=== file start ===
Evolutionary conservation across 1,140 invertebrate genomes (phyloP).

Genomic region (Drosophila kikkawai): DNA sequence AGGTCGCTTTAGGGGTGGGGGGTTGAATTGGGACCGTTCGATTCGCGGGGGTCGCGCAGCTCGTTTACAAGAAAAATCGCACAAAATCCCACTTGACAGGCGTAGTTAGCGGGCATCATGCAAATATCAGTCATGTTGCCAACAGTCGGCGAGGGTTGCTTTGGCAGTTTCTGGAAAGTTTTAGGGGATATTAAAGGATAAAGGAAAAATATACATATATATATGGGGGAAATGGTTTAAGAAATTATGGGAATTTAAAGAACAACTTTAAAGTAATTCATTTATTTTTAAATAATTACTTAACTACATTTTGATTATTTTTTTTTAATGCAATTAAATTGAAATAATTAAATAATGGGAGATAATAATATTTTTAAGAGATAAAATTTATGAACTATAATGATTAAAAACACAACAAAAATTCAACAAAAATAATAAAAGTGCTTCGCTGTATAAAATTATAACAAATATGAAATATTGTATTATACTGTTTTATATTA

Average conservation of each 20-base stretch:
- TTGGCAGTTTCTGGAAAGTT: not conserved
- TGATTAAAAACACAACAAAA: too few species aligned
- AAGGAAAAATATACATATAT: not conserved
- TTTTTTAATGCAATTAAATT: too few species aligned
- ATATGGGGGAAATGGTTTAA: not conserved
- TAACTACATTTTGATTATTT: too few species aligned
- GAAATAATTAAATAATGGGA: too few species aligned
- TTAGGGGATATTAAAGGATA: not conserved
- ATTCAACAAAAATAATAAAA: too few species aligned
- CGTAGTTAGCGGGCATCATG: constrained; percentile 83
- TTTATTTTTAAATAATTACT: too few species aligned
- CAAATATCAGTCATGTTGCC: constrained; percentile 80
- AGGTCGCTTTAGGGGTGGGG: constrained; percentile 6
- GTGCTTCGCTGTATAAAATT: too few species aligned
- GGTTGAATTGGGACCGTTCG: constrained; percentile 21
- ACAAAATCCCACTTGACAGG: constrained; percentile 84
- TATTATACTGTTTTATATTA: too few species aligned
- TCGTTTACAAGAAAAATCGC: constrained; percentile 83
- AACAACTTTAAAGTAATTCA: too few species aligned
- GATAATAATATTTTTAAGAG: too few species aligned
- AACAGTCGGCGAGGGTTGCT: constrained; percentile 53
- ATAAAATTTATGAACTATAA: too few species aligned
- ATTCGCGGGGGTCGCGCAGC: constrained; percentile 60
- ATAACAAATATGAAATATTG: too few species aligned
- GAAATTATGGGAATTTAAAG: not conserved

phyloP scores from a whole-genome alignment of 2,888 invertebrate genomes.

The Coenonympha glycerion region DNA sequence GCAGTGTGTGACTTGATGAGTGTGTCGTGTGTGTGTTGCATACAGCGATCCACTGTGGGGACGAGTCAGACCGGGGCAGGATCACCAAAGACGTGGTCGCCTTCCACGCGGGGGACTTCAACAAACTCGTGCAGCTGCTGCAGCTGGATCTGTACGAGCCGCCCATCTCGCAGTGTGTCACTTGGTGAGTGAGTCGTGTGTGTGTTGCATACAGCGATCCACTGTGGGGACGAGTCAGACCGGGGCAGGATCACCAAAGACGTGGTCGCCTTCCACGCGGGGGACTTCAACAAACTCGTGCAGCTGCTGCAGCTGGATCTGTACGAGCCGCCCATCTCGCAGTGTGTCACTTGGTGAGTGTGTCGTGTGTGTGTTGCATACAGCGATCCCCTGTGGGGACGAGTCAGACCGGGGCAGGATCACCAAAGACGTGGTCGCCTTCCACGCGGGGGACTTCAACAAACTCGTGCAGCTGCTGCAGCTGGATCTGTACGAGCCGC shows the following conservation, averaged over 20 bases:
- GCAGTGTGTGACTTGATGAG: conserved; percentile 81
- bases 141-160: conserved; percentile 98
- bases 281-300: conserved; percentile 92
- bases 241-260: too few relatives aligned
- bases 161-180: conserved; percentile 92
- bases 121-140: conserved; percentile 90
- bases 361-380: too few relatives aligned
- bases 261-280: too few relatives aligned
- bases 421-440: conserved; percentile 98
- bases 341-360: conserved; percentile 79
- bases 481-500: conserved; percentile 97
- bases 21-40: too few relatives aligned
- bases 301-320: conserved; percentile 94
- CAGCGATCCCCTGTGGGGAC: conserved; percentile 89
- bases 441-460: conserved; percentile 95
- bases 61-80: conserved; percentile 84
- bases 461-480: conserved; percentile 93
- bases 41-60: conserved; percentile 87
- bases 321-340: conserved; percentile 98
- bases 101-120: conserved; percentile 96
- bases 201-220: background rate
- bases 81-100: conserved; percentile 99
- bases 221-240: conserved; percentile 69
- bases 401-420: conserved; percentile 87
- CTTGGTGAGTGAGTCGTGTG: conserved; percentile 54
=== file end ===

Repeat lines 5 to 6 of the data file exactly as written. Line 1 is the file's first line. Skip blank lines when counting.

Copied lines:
- TGATTAAAAACACAACAAAA: too few species aligned
- AAGGAAAAATATACATATAT: not conserved